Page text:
Maximum specialties, minimum risk

01/02/2013 10:25:00 AM
Armand Lobato

You don’t need the Chinese New Year as a reason to pump up your specialty produce. But it’s as good an excuse as any. Many chains use the event as a fulcrum to expand interest in specialty items.

A clean, well-stocked produce department is a draw for the entire store. What helps to make a produce department excellent is consistently offering a wide range of fresh offerings. Some of the most eye-catching selections can be found in the specialty produce displays.

Even though some produce managers think specialty offerings creates excess shrink, an expanded specialty produce section can actually generate extra sales because it conveys the impression of abundance — variety and selection at its best. This can more than offset the investment. Here are a few tips to recharge your specialty sections without sacrificing gross profit dollars.

In one produce director’s words, “It doesn’t cost — it pays to pump up the specialty produce program.”


Identify destination sections or points to display

click image to zoomspecialty produce 10-minute merchandiserPamela RiemenschneiderChinese New Year is a good time to introduce some new favorites in the specialty produce category. Most specialty sections already exist. It’s your job to see the potential within each one to enhance the displays. Begin with the root section on wet case, the tropical section on tables, the herb section, the mushroom section, and the tomato or chile set. If all you’re carrying is the minimum requirements, it’s time to reassess and sharpen the ordering pencil.

For example, look at the mushroom display. Bulk and packaged white mushrooms? Check. Portabellas? Check. Is that it? Redraw your schematic, using your order guide to help out. Try inserting several varieties for the bulk sets: White, crimini, ports, and perhaps try a couple that you don’t currently carry, such as shiitake and oyster mushrooms. On adjacent shelving, make room with your packaged whites for some added varieties. Some managers opt to use this space for varieties other than what is available in bulk, such as lobster, enoki, or matsutake varieties. Don’t forget dried mushrooms — talk about a safe investment. One shelf should offer all the dried mushrooms available.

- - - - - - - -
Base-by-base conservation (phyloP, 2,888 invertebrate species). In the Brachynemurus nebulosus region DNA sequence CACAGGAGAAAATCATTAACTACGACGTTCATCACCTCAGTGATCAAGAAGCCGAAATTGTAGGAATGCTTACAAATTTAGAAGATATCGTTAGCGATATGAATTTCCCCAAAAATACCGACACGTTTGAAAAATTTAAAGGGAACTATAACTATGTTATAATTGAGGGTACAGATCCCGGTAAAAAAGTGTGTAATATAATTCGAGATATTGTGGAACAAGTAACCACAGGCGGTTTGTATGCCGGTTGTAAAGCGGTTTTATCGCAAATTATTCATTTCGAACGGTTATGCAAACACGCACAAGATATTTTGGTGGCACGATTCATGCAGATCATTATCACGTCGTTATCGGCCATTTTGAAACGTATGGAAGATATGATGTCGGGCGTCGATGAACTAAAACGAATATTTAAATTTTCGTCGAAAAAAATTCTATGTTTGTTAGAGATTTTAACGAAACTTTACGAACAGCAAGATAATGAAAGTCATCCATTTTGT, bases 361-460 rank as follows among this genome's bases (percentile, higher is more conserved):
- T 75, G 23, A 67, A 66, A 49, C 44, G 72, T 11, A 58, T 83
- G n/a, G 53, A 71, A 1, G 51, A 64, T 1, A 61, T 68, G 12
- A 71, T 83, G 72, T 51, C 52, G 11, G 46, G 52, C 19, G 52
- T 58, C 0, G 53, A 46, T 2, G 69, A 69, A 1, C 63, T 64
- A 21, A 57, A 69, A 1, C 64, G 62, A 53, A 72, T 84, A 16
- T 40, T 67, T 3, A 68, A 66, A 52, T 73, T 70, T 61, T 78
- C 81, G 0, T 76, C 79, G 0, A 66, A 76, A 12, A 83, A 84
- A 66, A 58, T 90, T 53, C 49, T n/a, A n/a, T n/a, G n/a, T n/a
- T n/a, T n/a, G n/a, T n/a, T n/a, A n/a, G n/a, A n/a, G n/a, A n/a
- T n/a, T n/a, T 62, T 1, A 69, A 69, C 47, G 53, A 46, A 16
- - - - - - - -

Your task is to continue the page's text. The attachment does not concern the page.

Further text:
Reassess the other specialty sections the same way

Introduce a few items at a time in each area. Add extra mango varieties into the tropical-specialty set; display some horned melons or gold kiwi to stir things up. In the root section of the wet rack, bring in some celery root or black radishes — items that many of your customers may not have heard of before.

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Cervando Torres    
Corona, CA  |  June, 07, 2013 at 10:43 PM

Thank you for all you do for all the produce mgrs. of all the supermarkets of the world. Hope to meet you at the FPFC in Anaheim CA.

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